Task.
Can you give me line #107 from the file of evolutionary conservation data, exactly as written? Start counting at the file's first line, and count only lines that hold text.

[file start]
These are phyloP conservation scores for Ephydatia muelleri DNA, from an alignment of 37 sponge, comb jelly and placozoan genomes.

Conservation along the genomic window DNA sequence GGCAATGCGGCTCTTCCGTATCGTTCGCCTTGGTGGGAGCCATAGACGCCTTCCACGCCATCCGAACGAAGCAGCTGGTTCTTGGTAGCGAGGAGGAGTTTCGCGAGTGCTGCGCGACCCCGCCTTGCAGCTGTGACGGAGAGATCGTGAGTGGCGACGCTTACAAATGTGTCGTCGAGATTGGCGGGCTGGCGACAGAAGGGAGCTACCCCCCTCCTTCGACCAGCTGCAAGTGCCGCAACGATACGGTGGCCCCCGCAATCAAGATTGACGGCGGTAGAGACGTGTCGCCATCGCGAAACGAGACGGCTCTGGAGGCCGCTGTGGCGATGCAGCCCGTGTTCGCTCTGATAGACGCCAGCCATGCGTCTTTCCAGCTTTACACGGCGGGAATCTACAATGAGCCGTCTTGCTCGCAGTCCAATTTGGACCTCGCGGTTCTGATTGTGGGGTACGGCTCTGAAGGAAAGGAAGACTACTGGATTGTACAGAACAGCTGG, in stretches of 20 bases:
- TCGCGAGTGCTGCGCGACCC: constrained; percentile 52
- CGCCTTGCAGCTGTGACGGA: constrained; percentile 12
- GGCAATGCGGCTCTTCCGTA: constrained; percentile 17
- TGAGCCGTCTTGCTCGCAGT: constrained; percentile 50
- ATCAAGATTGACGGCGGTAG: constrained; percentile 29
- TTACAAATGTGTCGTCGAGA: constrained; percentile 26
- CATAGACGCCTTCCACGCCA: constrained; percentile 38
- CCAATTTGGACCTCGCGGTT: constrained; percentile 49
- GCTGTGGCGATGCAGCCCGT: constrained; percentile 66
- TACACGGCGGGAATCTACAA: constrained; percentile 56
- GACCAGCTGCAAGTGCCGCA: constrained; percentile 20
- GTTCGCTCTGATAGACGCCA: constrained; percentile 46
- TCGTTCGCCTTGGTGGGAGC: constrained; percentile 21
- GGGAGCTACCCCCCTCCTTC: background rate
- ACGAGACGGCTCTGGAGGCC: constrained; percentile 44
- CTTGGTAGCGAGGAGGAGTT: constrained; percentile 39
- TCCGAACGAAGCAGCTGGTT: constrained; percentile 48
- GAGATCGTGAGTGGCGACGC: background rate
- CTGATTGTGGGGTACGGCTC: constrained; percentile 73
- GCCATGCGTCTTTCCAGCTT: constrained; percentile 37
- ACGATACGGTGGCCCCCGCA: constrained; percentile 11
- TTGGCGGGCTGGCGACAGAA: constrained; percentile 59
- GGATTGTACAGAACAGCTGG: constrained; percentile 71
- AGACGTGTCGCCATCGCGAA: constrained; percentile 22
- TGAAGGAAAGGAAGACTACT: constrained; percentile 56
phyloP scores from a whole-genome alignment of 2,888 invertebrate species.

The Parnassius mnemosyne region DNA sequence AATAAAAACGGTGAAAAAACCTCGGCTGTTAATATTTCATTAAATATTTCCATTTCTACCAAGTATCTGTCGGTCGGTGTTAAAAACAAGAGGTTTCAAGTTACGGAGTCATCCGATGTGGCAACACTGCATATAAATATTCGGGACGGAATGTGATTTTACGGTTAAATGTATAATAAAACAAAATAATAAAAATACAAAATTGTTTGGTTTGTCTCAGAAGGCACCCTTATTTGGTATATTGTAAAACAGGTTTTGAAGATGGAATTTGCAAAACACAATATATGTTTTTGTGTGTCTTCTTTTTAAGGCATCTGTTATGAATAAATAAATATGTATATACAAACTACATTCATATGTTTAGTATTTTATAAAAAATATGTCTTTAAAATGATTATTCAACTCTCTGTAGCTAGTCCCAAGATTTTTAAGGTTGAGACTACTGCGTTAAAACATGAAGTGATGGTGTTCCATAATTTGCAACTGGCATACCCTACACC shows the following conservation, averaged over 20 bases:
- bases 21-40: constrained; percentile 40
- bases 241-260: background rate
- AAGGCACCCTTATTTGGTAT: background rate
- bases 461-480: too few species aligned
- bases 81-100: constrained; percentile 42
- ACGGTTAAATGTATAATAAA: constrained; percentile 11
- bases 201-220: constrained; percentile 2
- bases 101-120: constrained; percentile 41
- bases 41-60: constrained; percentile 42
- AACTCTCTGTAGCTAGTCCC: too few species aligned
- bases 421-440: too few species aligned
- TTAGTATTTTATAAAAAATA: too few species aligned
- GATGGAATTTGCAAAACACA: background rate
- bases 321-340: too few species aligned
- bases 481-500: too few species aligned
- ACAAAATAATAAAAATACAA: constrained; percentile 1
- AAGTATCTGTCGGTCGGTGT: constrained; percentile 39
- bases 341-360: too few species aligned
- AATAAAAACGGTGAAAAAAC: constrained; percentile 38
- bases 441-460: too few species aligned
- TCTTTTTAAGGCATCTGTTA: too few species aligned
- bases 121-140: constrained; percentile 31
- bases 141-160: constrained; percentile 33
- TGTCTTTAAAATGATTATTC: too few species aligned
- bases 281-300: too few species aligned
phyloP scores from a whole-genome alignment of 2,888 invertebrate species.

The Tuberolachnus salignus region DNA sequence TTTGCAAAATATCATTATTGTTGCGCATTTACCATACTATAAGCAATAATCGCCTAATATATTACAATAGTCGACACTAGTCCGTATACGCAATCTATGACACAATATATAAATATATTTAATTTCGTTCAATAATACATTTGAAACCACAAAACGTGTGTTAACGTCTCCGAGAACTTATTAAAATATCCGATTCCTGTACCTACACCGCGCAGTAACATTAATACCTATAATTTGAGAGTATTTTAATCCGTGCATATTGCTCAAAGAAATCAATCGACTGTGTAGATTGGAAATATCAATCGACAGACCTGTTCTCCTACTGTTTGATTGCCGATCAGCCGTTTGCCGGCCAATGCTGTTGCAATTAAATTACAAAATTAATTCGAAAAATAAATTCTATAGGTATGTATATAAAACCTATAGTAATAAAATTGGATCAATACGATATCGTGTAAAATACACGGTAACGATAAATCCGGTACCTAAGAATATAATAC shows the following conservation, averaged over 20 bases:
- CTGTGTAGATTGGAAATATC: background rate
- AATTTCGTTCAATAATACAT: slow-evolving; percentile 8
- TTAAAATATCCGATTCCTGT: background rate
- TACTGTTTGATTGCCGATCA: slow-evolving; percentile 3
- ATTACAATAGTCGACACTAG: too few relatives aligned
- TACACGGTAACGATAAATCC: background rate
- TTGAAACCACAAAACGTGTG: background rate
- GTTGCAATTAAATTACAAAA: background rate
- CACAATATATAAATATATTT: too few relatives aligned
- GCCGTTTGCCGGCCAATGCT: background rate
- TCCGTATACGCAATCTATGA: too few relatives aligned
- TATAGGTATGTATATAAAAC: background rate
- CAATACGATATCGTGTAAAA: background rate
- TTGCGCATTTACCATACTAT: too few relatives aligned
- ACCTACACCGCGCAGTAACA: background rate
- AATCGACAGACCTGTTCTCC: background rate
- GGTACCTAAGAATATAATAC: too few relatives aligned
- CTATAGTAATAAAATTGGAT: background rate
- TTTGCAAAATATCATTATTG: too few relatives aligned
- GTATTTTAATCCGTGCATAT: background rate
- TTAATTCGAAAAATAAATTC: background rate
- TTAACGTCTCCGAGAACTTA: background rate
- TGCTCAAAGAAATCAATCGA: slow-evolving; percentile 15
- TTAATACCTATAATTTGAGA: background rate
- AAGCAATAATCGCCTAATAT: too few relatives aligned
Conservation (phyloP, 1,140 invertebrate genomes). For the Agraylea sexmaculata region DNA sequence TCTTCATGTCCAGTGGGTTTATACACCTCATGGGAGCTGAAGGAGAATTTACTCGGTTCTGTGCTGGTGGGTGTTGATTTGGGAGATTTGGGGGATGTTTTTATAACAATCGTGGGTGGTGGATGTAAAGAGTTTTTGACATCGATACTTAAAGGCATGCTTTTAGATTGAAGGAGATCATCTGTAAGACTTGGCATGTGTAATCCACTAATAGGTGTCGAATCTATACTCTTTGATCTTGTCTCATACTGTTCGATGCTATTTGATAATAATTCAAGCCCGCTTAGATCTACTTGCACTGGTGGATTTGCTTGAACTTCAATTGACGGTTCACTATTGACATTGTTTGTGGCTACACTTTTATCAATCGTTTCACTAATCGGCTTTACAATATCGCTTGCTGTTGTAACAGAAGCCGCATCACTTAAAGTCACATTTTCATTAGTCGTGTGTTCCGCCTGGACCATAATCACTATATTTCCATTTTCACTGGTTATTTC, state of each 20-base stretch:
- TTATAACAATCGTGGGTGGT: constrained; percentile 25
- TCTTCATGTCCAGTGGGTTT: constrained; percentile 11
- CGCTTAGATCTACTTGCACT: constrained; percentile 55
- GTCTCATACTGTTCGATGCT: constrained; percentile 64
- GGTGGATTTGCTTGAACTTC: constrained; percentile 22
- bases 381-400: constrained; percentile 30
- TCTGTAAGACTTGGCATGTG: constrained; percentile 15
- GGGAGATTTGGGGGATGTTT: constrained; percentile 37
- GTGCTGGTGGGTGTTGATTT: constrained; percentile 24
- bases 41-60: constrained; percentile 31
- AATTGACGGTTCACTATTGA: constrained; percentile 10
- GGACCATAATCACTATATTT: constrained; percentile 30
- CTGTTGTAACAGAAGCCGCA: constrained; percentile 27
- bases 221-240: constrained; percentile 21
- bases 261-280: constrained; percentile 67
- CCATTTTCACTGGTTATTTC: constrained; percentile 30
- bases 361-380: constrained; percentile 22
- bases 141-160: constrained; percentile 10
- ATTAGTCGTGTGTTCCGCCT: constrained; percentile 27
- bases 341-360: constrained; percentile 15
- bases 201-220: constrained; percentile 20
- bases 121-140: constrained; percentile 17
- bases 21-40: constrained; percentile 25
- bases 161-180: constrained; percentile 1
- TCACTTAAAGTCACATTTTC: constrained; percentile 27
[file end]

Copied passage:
- TCACTTAAAGTCACATTTTC: constrained; percentile 27